Written evidence submitted by Allergy UK (RTR0148)

  1. About us

Allergy UK is the UK’s leading national charity and patient organisation for allergy. We provide advice and support to people living with allergic disease and we work with professional bodies and healthcare professionals to improve the lives of the millions of people in the UK with allergic disease.

We have focused our response to the call to evidence on those areas where we have a particular perspective.

  1. Overview

There is widespread recognition that allergy services across the UK are poor and underfunded. There are still too many tragic and avoidable deaths of people from allergy. Allergy UK’s vision is that ‘no one should die from allergy’.  


During the last 60 years ‘allergic diseases have increased globally in prevalence, complexity and severity, becoming a global public health concern.  



The last time the Department for Health and Social Care undertook a Review of Allergy was in 2006, over 15 years ago.  The House of Commons’ Health Committee last looked into Allergy back in 2004 and the House of Lords Science and Technology looked into Allergy back in 2007. The vast majority of their recommendations, including those relating to recruitment and training of specialist allergists, remain outstanding and the issues identified from 14-17 years ago persist.  


  1. Workforce shortages


Despite the fact that the UK has among the highest prevalence rates of allergy in the world, the APPG on Allergy highlighted the ‘missing workforce’ in specialist allergy care within the NHS. According to the APPG on Allergy, the NHS only has 11 posts in England for doctors to train in allergy (outside immunology routes).


In its recent report ‘Meeting the Challenges of the Allergy Crisis’, the APPG on Allergy found that there are few allergy consultants outside immunology, with approximately 40 adult allergists and a similar number of paediatric allergists, working in a small number of allergy centres.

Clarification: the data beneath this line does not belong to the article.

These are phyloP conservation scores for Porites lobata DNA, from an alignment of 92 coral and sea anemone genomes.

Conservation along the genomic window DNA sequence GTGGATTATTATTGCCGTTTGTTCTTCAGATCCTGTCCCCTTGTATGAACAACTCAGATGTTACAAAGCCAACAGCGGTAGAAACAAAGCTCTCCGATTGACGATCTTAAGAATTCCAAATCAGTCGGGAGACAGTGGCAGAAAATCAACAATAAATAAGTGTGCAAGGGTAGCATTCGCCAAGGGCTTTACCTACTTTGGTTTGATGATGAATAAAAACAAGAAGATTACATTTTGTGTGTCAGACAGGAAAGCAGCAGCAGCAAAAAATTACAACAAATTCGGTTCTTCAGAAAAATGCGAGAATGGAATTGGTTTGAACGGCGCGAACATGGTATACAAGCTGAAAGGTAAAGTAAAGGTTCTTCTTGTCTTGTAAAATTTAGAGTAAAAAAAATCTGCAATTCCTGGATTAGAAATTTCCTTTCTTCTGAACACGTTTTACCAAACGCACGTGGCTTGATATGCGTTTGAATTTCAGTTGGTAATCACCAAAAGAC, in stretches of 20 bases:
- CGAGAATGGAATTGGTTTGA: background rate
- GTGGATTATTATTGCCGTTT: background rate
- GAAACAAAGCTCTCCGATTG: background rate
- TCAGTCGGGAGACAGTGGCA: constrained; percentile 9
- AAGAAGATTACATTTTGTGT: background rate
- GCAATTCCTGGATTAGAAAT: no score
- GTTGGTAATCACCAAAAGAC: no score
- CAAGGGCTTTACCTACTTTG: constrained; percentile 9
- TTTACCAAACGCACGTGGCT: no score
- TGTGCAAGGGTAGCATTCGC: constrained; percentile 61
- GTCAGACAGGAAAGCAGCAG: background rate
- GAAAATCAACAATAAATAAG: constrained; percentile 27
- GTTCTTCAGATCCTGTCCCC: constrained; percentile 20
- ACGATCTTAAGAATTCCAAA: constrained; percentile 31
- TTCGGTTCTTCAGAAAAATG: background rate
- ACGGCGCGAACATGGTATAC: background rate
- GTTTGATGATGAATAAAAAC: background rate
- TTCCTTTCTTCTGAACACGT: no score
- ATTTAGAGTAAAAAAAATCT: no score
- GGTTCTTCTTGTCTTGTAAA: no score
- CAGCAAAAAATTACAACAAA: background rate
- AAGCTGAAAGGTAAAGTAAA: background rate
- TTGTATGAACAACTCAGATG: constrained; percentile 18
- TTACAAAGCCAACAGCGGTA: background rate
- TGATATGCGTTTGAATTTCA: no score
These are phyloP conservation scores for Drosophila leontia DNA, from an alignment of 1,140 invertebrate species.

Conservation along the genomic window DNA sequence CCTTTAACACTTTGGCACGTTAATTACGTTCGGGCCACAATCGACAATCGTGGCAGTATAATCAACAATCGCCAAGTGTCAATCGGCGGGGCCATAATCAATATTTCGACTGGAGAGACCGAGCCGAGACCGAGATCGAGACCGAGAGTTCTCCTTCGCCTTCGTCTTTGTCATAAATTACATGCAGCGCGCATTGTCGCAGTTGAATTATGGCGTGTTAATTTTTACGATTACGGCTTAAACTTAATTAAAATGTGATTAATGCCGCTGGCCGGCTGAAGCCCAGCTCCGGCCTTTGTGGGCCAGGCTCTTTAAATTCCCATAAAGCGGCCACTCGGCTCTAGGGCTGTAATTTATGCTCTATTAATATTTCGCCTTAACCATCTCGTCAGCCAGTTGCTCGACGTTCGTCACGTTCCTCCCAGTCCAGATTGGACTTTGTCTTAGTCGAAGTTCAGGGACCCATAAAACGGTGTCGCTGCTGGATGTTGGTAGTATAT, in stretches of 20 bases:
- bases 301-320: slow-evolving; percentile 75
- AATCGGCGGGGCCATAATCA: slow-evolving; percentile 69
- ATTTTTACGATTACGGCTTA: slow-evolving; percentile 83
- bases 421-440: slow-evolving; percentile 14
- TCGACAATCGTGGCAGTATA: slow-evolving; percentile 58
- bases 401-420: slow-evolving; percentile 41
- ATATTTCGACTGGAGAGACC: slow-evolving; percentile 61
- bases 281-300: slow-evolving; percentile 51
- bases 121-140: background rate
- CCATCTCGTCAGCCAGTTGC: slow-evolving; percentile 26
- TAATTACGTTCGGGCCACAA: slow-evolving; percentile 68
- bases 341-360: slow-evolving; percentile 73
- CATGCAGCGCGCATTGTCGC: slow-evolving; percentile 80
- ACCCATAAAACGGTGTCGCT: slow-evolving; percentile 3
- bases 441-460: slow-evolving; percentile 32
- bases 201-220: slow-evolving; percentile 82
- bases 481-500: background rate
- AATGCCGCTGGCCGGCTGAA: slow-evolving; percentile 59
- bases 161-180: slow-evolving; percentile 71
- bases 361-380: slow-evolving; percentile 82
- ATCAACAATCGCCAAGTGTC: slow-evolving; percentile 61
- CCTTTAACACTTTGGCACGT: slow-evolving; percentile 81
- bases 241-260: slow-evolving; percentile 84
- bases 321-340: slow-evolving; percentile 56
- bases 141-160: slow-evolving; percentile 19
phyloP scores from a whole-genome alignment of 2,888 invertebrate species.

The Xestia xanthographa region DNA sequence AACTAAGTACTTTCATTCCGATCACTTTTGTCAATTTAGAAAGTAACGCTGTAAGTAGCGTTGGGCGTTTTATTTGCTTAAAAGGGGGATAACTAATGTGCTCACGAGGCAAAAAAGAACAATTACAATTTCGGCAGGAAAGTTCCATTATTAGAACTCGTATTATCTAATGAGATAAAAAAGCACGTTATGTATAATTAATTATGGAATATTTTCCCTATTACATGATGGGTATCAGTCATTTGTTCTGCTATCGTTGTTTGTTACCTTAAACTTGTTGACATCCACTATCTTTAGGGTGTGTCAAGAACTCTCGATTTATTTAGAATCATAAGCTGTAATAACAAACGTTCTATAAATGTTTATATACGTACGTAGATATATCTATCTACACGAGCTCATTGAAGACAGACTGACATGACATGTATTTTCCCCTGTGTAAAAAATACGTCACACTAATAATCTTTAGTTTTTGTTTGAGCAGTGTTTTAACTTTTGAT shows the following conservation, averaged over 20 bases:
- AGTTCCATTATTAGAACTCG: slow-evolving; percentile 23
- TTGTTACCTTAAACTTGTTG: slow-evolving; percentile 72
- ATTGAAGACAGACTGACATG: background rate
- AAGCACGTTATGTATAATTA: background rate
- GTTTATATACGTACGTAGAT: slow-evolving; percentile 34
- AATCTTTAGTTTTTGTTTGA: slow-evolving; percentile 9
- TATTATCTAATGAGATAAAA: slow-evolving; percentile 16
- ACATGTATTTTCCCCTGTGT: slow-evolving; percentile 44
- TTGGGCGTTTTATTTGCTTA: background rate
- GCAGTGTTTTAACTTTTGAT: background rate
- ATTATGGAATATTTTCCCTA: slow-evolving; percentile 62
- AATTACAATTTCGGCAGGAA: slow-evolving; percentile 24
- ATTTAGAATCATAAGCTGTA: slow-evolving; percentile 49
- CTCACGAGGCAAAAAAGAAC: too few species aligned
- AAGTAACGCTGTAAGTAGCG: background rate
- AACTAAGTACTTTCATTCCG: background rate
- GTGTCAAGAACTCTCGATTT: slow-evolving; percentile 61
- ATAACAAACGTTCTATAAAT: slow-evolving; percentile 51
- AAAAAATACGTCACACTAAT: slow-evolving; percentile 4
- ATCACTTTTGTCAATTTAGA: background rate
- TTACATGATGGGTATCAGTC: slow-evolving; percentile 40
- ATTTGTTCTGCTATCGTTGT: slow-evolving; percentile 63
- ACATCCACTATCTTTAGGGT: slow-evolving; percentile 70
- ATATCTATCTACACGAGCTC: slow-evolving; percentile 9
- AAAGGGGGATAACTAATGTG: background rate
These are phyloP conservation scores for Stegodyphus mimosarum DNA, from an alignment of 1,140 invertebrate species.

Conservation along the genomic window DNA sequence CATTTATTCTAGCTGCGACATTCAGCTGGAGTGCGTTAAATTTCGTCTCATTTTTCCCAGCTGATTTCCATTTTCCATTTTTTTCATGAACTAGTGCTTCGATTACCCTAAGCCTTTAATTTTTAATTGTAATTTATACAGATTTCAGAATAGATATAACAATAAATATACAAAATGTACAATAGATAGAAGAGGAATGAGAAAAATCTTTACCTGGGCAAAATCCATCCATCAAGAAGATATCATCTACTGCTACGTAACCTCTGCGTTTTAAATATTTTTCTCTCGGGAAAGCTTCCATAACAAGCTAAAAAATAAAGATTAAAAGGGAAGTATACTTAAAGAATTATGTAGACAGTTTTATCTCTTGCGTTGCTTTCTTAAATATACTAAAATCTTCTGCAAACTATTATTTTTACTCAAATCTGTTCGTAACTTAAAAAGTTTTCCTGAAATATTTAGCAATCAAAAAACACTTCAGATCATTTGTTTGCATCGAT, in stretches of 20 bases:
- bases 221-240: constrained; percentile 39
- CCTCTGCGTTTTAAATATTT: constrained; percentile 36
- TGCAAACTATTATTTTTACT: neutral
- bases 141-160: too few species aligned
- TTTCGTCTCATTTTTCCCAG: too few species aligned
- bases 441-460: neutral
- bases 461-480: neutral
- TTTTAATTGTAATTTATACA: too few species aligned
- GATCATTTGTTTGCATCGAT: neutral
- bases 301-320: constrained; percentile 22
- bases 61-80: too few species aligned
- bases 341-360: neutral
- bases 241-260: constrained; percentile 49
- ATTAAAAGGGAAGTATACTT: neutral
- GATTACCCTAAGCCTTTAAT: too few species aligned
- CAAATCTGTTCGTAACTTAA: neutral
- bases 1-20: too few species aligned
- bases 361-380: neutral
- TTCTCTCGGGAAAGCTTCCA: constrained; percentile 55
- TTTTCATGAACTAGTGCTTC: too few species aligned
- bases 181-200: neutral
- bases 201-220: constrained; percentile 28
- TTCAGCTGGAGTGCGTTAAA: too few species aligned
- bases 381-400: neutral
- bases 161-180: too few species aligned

In 2004, the House of Commons’ Health Committee called for greater investment in the allergy workforce, stating:


“We endorse the proposal of the Royal College of Physicians that a minimum of one specialist allergy centre should be established in areas equivalent to each of the former NHS regions, serving populations of five to seven million, to offer at least some local expertise for allergy sufferers. More provision may well be needed in less densely populated areas. We also endorse their recommendations for staffing levels both for adult and paediatric care, that is to say that each centre should have as a minimum two adult allergy consultants, two paediatric allergy consultants supported by paediatric nurse specialists, two full-time nurse specialists, one half-time adult paediatrician and one half-time paediatric dietician. This is our key recommendation and the one on which all other elements to develop a national allergy service within the NHS will depend.”


Eighteen years later, however, it is clear that minimal change has occurred.


  1. Training


Allergy still remains a rare specialism. As a result, allergy is poorly managed across the NHS with most GPs receiving little or no training in allergy, and a subsequent lack of consultant posts with this specialism exists.

Whilst we welcome the Royal College of General Practitioners’ (RCGP) recent introduction of allergy into the new GP curriculum, this will take time to adequately embed, and existing GPs will still need to acquire the right knowledge through independent learning and courses.

In addition to expanding the training of allergy-to-allergy qualified GPs, Allergy UK recommends appointing a health visitor and/or a practice nurse with sufficient training to be responsible for allergy in each practice.

Addressing this training gap at primary care is especially important to ensure that allergies are identified swiftly to prevent unnecessary and expensive referrals and ultimately improve the lives of patients with allergies.

  1. Creation of specific posts


Allergy UK is calling for the establishment of a National Clinical Director or National Speciality Advisor or equivalent for Allergy, alongside an immunology lead, to act as a patient and clinical champion and improve pathways for allergy treatment and care.  


  1. Recommendations


Allergy UK recommends:

Apr 2022